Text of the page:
Film Review:      “Foodies; The Culinary Jetset”

by Jan

This documentary was part of the Sydney Film Festival 2015. It follows some food bloggers who fly around the world with the express purpose of dining at the most expensive restaurants, eg. Noma. They get selfies with celebrity chefinators, and take photos of the (usually small) objets d’art which are about to be wolfed down in seconds.

The objet d’art has a very short life between kitchen and stomach, therefore making it seem a bit pointless. It’s possible that the bloggers probably feel they are performing a very important social service. But they’re not really, because these celebrity chefinators are very unlikely to dish up something that is not palatable or immaculate, with no cause for complaint.

However, one of the bloggers, Andy Hayler, managed to find something to complain about – a lobster dish, and the French champagne he’d consumed. This caused the cinema audience to laugh, perhaps thinking something like “self-indulgent prat”, “poor wee petal”, or “first world problem”.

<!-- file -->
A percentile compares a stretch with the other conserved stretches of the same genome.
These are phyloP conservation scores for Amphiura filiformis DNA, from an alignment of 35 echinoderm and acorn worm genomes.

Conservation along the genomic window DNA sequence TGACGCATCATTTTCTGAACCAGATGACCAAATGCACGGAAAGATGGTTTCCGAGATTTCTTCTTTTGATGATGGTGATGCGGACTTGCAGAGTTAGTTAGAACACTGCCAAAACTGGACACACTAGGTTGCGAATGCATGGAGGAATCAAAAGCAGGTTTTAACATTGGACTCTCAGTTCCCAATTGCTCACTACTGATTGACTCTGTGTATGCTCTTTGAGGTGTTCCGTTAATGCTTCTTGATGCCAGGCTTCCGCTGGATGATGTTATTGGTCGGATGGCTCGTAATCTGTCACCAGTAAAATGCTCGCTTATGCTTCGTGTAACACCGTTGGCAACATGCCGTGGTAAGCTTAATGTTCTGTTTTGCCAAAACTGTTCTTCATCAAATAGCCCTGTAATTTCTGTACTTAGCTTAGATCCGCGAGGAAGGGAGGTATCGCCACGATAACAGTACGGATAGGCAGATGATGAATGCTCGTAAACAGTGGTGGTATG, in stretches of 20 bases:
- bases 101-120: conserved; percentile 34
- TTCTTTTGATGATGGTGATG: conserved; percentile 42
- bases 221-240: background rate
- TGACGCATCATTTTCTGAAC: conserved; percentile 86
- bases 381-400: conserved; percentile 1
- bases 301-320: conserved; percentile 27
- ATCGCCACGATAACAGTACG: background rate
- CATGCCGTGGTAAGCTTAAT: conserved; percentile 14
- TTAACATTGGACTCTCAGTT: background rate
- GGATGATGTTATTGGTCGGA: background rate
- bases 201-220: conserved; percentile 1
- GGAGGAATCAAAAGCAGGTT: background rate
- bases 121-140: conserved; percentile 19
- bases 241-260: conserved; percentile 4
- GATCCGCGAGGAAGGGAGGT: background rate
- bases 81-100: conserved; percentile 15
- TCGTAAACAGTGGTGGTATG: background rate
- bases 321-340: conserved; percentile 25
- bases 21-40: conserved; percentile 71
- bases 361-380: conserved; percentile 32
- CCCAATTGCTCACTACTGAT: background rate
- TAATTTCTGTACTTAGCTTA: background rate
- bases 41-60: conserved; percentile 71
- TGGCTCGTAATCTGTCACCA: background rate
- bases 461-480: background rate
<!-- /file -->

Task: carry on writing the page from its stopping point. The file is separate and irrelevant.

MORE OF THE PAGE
The Chinese blogger, Katie Keiko, was shown around a kitchen after her meal, and she looked lost. The inference from this could be that she had little idea about the production end of the food – only about the conspicuous consumption. How about a selfie with a celebrity farmer instead?

Would it be plausible to suppose that a food blogger might arm themselves with a smidgen of knowledge about food and cooking?

Then there was the Lithuanian ex-model turned celebrity blogger, Aiste Miseviciute. She flew to Japan, where there was a shot of her at a fine dining restaurant to eat two pieces of sashimi fish and leave. There were no signs of wasabi, pickled ginger, sake or tea. From what the viewer saw, it appeared to be an abstemious and joyless experience. Where is the satisfaction in eating two bits of plain raw fish? With no condiments or accompaniments?

The opinionated New York blogger, Steve Plotnicki, just wanted an argument! So he had one with chef Wylie Dufresne at his restaurant, WD-50.

Before we make accusations about conspicuous consumption which these bloggers open themselves up for, one of them correctly pointed out that other expensive hobbies are more easily accepted.

The big question is why are these bloggers so influential?